Investigation of alternative drag-reduction strategies in turbulent boundary layers by using wall forcing

Lead Research Organisation: University of Warwick
Department Name: Sch of Engineering


The aim of this research is to investigate, in an interactive programme involving several mutually supportive computational approaches and paradigms, the feasibility of achieving sustained and economically worthwhile frictional-drag reduction at flight Reynolds numbers using cross-flow wall forcing. While the emphasis of the programme is on the fundamental turbulence physics and the prediction of its interaction with wall drag, in general, the programme is closely associated with an important civil aviation goal, namely the reduction in emissions per passenger km by 50% by 2020. The programme will combine studies involving direct numerical simulations and highly-resolved large eddy simulations with two approaches based on linearised streak modelling, one developed by Chernyshenko (Imperial College) and the other by Lockerby (Warwick). The general strategy is to use the full-resolution schemes to gain insight into the near-wall turbulence mechanisms associated with frictional drag, to generate calibration-related input into the linearised streak modelling and to investigate the validity of this modelling for a range of actuation parameters examined with the full-resolution approaches. The proposed research is fundamental in nature and complements well EPSRC's Active Aircraft programme, which is practically-oriented. The ultimate objective is to derive a prediction procedure, based on linearised streak modelling that allows the effect of different configurations of cross-flow wall forcing on drag at flight Reynolds numbers to be quantified. The programme is financially supported by EADS.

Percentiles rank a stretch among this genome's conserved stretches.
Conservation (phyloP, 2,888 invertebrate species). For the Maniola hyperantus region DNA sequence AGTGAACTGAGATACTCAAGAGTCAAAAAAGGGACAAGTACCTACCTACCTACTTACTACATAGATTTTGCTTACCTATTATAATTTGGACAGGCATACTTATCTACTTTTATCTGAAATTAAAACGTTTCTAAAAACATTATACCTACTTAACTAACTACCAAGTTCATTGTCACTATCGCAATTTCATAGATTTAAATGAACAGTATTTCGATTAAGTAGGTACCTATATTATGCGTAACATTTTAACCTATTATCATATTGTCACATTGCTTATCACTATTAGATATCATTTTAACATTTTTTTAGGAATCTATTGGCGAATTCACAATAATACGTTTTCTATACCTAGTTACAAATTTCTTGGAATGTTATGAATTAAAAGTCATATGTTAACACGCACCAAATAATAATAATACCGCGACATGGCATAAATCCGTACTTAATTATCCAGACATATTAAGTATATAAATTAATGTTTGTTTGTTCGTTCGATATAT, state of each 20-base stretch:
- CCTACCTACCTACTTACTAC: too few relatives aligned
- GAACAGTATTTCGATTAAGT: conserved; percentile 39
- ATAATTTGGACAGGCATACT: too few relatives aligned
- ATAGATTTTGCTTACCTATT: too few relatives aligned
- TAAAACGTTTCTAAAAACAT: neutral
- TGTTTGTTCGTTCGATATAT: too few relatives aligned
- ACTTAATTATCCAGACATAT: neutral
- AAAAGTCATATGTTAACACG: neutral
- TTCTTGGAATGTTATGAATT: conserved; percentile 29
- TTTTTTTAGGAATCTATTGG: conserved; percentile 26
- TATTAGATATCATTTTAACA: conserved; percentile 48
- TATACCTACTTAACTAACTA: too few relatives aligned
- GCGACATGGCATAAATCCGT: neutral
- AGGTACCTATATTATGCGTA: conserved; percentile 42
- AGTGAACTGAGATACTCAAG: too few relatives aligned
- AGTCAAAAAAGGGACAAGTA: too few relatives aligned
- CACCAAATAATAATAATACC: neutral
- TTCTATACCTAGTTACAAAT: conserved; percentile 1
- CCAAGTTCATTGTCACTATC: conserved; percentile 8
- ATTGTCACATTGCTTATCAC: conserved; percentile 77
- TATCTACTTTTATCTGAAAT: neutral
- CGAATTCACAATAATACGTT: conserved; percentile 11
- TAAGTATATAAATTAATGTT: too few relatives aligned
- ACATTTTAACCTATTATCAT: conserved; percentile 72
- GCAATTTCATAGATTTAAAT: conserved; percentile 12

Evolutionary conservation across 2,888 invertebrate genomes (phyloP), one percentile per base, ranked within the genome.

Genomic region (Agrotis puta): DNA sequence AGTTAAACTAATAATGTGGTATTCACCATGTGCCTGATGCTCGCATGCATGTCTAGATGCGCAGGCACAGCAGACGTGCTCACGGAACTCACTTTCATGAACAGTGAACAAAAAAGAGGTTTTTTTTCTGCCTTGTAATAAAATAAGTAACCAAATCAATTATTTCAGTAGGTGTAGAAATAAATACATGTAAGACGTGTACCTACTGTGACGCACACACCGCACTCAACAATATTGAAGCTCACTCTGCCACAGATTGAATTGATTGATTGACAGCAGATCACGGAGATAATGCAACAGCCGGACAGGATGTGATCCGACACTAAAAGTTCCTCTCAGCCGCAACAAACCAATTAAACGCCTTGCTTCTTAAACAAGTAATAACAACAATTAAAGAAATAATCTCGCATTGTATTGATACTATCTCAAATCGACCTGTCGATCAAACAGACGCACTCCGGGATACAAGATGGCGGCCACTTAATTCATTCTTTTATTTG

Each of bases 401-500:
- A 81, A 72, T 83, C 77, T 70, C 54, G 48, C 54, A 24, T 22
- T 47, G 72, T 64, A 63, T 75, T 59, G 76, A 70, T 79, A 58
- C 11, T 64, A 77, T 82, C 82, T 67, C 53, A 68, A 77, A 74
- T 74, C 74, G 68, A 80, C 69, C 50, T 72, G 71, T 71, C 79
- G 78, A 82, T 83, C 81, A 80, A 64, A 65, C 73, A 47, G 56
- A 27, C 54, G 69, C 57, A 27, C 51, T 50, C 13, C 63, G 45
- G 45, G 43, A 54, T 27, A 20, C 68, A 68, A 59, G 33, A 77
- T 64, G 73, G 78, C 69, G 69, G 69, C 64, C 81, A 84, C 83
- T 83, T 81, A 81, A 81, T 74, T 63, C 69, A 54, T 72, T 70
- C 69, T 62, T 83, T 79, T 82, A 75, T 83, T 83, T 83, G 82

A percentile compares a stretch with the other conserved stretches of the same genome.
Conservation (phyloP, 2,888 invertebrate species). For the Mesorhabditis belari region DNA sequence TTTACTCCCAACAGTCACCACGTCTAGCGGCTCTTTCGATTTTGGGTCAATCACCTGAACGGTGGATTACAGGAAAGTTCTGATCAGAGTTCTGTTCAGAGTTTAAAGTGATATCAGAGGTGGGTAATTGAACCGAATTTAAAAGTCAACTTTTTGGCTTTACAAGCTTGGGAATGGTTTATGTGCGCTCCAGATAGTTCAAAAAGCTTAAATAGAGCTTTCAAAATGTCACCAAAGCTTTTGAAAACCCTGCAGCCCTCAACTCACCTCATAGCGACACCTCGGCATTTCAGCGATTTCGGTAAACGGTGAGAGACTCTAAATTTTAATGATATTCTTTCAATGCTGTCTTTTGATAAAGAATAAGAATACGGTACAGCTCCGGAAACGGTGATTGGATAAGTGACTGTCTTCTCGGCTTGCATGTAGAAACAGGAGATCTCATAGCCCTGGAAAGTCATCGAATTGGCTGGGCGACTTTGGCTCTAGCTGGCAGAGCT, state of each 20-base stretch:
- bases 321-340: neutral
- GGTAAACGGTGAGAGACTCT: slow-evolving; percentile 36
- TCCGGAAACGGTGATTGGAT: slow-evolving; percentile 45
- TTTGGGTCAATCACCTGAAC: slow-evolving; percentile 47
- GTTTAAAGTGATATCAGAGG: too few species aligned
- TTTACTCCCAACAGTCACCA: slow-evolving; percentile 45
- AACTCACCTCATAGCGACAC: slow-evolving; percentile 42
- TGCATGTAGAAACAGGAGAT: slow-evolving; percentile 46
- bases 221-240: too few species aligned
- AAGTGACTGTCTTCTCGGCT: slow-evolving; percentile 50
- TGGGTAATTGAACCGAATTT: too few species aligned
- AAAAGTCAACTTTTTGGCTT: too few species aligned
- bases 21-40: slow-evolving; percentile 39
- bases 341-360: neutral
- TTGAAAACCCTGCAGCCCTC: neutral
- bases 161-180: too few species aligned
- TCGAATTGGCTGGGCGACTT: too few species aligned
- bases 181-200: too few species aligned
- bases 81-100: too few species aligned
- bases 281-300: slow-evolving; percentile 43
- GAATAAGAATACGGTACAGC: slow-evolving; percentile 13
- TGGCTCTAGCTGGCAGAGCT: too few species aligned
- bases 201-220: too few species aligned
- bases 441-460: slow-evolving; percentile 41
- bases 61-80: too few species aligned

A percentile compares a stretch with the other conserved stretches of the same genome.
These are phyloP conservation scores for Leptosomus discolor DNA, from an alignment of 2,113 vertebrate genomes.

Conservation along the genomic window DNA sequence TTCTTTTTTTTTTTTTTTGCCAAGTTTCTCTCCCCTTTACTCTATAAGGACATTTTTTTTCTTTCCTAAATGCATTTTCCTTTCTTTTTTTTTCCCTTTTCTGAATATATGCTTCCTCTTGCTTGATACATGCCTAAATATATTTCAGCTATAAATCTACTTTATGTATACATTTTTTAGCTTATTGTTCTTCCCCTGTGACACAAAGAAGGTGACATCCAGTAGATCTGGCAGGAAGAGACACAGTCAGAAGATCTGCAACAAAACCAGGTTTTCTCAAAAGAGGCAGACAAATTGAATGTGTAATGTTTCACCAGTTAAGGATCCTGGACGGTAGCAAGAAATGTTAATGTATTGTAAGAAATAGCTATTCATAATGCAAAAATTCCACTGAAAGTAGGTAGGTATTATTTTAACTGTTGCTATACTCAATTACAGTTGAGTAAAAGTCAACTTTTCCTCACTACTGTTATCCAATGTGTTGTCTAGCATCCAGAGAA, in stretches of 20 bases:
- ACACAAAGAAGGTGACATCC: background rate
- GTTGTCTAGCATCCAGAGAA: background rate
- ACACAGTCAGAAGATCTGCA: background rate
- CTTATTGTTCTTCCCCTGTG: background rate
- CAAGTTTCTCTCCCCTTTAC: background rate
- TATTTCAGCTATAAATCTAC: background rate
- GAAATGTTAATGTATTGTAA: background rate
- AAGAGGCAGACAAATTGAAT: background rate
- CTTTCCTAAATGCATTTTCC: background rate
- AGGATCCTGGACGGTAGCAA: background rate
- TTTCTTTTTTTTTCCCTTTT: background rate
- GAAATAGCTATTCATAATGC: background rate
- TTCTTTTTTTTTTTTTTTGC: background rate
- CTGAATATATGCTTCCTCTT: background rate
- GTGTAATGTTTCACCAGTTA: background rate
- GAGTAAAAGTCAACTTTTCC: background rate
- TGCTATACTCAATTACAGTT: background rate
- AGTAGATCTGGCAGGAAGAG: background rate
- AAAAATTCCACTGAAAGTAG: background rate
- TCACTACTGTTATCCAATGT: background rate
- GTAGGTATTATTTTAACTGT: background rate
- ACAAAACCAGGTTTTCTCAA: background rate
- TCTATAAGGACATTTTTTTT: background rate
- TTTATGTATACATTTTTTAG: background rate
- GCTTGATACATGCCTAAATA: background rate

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Description The project developed a novel and computationally efficient linear model for predicting turbulent drag reduction resulting from open-loop control strategies. The striking success of this highly-efficient approach opens opportunities for exploring new and transformative means of reducing drag (and therefore emissions) in high-speed transportation. The linear model's success also reveals key information about the characteristics of the drag-reduction mechanism for this popular control strategy. The outcomes of the project provide insight into the effectiveness of open-loop control strategies at speeds and scales relevant to the aerospace industry.
Exploitation Route The linear model developed in this project can facilitate the design of surfaces and flow-control systems that have the potential to drastically reduce drag on aircraft, marine vessels, trains, and any other high-speed transportation. The simulation capabilities developed in the project can be used to search for new and highly-efficient means of reducing drag for high-speed transportation, either by active (powered) or passive means. For example, the simulations can be used to design aerodynamic surface topologies that suppress turbulent drag production.
Sectors Energy,Environment,Transport